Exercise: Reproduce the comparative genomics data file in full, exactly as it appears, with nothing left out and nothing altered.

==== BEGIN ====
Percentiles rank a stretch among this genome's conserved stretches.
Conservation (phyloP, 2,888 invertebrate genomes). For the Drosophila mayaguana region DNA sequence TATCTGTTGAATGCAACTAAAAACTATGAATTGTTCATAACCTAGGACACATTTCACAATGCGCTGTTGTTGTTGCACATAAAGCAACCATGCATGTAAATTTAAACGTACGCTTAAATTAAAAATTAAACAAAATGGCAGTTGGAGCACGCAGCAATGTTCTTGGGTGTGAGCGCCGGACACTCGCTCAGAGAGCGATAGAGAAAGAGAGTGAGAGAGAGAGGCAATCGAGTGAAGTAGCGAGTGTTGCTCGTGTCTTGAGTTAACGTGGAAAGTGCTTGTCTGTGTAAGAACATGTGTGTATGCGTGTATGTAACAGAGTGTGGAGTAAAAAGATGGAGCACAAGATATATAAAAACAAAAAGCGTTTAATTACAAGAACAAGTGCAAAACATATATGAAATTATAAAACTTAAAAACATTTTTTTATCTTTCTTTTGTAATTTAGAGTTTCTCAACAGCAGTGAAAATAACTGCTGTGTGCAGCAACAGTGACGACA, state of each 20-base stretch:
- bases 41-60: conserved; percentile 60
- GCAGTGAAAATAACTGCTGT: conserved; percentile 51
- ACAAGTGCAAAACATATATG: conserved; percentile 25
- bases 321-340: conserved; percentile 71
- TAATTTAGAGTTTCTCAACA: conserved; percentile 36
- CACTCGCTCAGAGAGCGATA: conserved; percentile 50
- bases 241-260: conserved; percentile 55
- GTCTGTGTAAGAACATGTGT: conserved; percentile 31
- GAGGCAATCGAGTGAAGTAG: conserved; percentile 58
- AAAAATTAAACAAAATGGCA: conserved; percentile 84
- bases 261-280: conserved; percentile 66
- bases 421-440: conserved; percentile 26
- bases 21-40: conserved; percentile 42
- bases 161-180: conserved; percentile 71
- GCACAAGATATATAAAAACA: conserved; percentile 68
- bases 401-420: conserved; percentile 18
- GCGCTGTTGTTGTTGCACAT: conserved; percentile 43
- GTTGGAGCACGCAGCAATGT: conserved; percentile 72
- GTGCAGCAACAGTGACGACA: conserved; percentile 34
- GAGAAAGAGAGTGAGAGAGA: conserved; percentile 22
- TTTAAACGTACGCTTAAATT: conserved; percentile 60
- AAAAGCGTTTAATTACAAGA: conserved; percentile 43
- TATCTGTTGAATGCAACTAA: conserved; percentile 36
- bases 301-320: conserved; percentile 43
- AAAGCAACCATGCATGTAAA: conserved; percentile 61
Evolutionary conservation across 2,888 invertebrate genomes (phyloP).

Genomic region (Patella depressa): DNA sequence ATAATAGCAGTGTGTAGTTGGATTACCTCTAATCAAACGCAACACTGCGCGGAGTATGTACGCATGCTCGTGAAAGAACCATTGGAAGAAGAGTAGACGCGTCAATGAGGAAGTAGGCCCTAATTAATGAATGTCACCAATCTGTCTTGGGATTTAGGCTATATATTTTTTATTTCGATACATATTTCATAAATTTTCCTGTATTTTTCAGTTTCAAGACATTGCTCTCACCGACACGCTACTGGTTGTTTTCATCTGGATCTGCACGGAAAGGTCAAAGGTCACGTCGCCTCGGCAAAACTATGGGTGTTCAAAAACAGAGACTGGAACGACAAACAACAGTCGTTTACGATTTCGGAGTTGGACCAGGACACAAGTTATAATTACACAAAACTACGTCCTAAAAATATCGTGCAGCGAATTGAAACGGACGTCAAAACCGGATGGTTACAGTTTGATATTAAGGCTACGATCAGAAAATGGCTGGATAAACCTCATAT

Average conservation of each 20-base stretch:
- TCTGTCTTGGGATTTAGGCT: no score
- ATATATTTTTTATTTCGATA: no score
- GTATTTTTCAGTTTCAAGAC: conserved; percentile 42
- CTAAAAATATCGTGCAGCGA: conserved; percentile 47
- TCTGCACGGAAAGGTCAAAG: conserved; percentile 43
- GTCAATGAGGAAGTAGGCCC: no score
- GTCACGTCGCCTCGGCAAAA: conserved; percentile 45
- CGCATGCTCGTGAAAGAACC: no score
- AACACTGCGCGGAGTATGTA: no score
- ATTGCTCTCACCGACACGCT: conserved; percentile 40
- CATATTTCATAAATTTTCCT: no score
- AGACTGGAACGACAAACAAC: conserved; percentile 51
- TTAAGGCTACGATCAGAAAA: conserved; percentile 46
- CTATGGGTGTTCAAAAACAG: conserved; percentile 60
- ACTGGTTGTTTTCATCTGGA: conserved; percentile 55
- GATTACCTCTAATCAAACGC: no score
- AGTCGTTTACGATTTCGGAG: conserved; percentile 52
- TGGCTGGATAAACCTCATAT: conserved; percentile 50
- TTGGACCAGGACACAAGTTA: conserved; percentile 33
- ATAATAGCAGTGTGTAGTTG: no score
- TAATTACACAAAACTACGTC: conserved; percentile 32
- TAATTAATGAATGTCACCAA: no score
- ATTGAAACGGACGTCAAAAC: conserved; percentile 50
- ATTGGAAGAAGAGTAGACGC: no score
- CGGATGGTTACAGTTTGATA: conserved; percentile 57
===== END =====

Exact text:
Percentiles rank a stretch among this genome's conserved stretches.
Conservation (phyloP, 2,888 invertebrate genomes). For the Drosophila mayaguana region DNA sequence TATCTGTTGAATGCAACTAAAAACTATGAATTGTTCATAACCTAGGACACATTTCACAATGCGCTGTTGTTGTTGCACATAAAGCAACCATGCATGTAAATTTAAACGTACGCTTAAATTAAAAATTAAACAAAATGGCAGTTGGAGCACGCAGCAATGTTCTTGGGTGTGAGCGCCGGACACTCGCTCAGAGAGCGATAGAGAAAGAGAGTGAGAGAGAGAGGCAATCGAGTGAAGTAGCGAGTGTTGCTCGTGTCTTGAGTTAACGTGGAAAGTGCTTGTCTGTGTAAGAACATGTGTGTATGCGTGTATGTAACAGAGTGTGGAGTAAAAAGATGGAGCACAAGATATATAAAAACAAAAAGCGTTTAATTACAAGAACAAGTGCAAAACATATATGAAATTATAAAACTTAAAAACATTTTTTTATCTTTCTTTTGTAATTTAGAGTTTCTCAACAGCAGTGAAAATAACTGCTGTGTGCAGCAACAGTGACGACA, state of each 20-base stretch:
- bases 41-60: conserved; percentile 60
- GCAGTGAAAATAACTGCTGT: conserved; percentile 51
- ACAAGTGCAAAACATATATG: conserved; percentile 25
- bases 321-340: conserved; percentile 71
- TAATTTAGAGTTTCTCAACA: conserved; percentile 36
- CACTCGCTCAGAGAGCGATA: conserved; percentile 50
- bases 241-260: conserved; percentile 55
- GTCTGTGTAAGAACATGTGT: conserved; percentile 31
- GAGGCAATCGAGTGAAGTAG: conserved; percentile 58
- AAAAATTAAACAAAATGGCA: conserved; percentile 84
- bases 261-280: conserved; percentile 66
- bases 421-440: conserved; percentile 26
- bases 21-40: conserved; percentile 42
- bases 161-180: conserved; percentile 71
- GCACAAGATATATAAAAACA: conserved; percentile 68
- bases 401-420: conserved; percentile 18
- GCGCTGTTGTTGTTGCACAT: conserved; percentile 43
- GTTGGAGCACGCAGCAATGT: conserved; percentile 72
- GTGCAGCAACAGTGACGACA: conserved; percentile 34
- GAGAAAGAGAGTGAGAGAGA: conserved; percentile 22
- TTTAAACGTACGCTTAAATT: conserved; percentile 60
- AAAAGCGTTTAATTACAAGA: conserved; percentile 43
- TATCTGTTGAATGCAACTAA: conserved; percentile 36
- bases 301-320: conserved; percentile 43
- AAAGCAACCATGCATGTAAA: conserved; percentile 61
Evolutionary conservation across 2,888 invertebrate genomes (phyloP).

Genomic region (Patella depressa): DNA sequence ATAATAGCAGTGTGTAGTTGGATTACCTCTAATCAAACGCAACACTGCGCGGAGTATGTACGCATGCTCGTGAAAGAACCATTGGAAGAAGAGTAGACGCGTCAATGAGGAAGTAGGCCCTAATTAATGAATGTCACCAATCTGTCTTGGGATTTAGGCTATATATTTTTTATTTCGATACATATTTCATAAATTTTCCTGTATTTTTCAGTTTCAAGACATTGCTCTCACCGACACGCTACTGGTTGTTTTCATCTGGATCTGCACGGAAAGGTCAAAGGTCACGTCGCCTCGGCAAAACTATGGGTGTTCAAAAACAGAGACTGGAACGACAAACAACAGTCGTTTACGATTTCGGAGTTGGACCAGGACACAAGTTATAATTACACAAAACTACGTCCTAAAAATATCGTGCAGCGAATTGAAACGGACGTCAAAACCGGATGGTTACAGTTTGATATTAAGGCTACGATCAGAAAATGGCTGGATAAACCTCATAT

Average conservation of each 20-base stretch:
- TCTGTCTTGGGATTTAGGCT: no score
- ATATATTTTTTATTTCGATA: no score
- GTATTTTTCAGTTTCAAGAC: conserved; percentile 42
- CTAAAAATATCGTGCAGCGA: conserved; percentile 47
- TCTGCACGGAAAGGTCAAAG: conserved; percentile 43
- GTCAATGAGGAAGTAGGCCC: no score
- GTCACGTCGCCTCGGCAAAA: conserved; percentile 45
- CGCATGCTCGTGAAAGAACC: no score
- AACACTGCGCGGAGTATGTA: no score
- ATTGCTCTCACCGACACGCT: conserved; percentile 40
- CATATTTCATAAATTTTCCT: no score
- AGACTGGAACGACAAACAAC: conserved; percentile 51
- TTAAGGCTACGATCAGAAAA: conserved; percentile 46
- CTATGGGTGTTCAAAAACAG: conserved; percentile 60
- ACTGGTTGTTTTCATCTGGA: conserved; percentile 55
- GATTACCTCTAATCAAACGC: no score
- AGTCGTTTACGATTTCGGAG: conserved; percentile 52
- TGGCTGGATAAACCTCATAT: conserved; percentile 50
- TTGGACCAGGACACAAGTTA: conserved; percentile 33
- ATAATAGCAGTGTGTAGTTG: no score
- TAATTACACAAAACTACGTC: conserved; percentile 32
- TAATTAATGAATGTCACCAA: no score
- ATTGAAACGGACGTCAAAAC: conserved; percentile 50
- ATTGGAAGAAGAGTAGACGC: no score
- CGGATGGTTACAGTTTGATA: conserved; percentile 57